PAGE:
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The African Union, the United Nations, and the Responsibility to Protect: Towards an African Intervention Doctrine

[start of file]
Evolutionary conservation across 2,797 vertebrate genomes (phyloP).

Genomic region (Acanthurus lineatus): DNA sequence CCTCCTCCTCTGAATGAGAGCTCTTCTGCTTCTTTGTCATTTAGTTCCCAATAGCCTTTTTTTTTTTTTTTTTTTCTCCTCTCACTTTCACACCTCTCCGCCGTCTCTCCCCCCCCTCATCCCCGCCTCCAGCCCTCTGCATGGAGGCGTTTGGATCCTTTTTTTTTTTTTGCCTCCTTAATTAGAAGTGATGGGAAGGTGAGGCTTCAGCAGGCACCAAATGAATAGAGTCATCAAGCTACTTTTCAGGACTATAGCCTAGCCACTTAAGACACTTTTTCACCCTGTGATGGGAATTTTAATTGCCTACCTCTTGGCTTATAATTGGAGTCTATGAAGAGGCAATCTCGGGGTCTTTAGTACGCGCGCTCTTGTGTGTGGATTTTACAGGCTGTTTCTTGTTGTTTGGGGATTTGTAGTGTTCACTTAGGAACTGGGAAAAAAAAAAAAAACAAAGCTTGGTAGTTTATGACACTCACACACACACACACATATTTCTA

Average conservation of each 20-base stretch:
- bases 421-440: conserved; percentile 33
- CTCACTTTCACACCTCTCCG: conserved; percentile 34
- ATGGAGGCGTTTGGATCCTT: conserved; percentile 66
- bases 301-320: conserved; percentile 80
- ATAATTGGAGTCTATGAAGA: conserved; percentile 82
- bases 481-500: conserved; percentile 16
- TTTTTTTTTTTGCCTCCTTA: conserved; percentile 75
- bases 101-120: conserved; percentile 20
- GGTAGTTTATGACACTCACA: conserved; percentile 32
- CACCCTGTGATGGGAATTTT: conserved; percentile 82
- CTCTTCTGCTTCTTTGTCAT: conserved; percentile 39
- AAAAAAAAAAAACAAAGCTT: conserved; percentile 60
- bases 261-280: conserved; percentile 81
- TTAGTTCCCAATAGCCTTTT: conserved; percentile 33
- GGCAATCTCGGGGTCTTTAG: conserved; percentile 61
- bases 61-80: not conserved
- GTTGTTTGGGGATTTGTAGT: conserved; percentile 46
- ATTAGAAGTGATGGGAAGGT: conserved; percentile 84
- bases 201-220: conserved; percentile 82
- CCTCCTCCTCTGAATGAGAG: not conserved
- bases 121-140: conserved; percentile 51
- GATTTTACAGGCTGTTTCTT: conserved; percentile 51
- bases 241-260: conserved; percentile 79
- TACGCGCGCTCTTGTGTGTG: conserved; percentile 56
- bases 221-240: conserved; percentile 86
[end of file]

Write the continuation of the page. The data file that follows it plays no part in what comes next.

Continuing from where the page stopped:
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This essay considers the R2P principle as expressed by the African Union's (AU) Constitutive Act of 2000, the United Nations (UN) World Summit's outcome document of 2005, and recent civilian protection mandates issued for peacekeeping operations by the UN Security Council. Examining how these three international mechanisms have sought to establish and operationalise the norm, the author argues that the AU should make greater efforts to bring R2P implementation into line with the UN Charter in order to secure the legitimacy of regional interventions in Africa. Reflecting on the experience of the AU Mission in Sudan between 2004 and 2007, the importance of clear mandates and sufficient capacity to the success of R2P interventions is emphasised. The use of force by peacekeepers—its feasibility and potential extent—is analysed and placed within the context of peacebuilding in the R2P continuum. The essay also argues for better coordination between the UN Security Council and the world body's Economic and Social Council, as well as with the AU's Peace and Security Council, to ensure a reliable supply of adequate peacebuilding resources to Africa and proper consideration of security and reconstruction matters.


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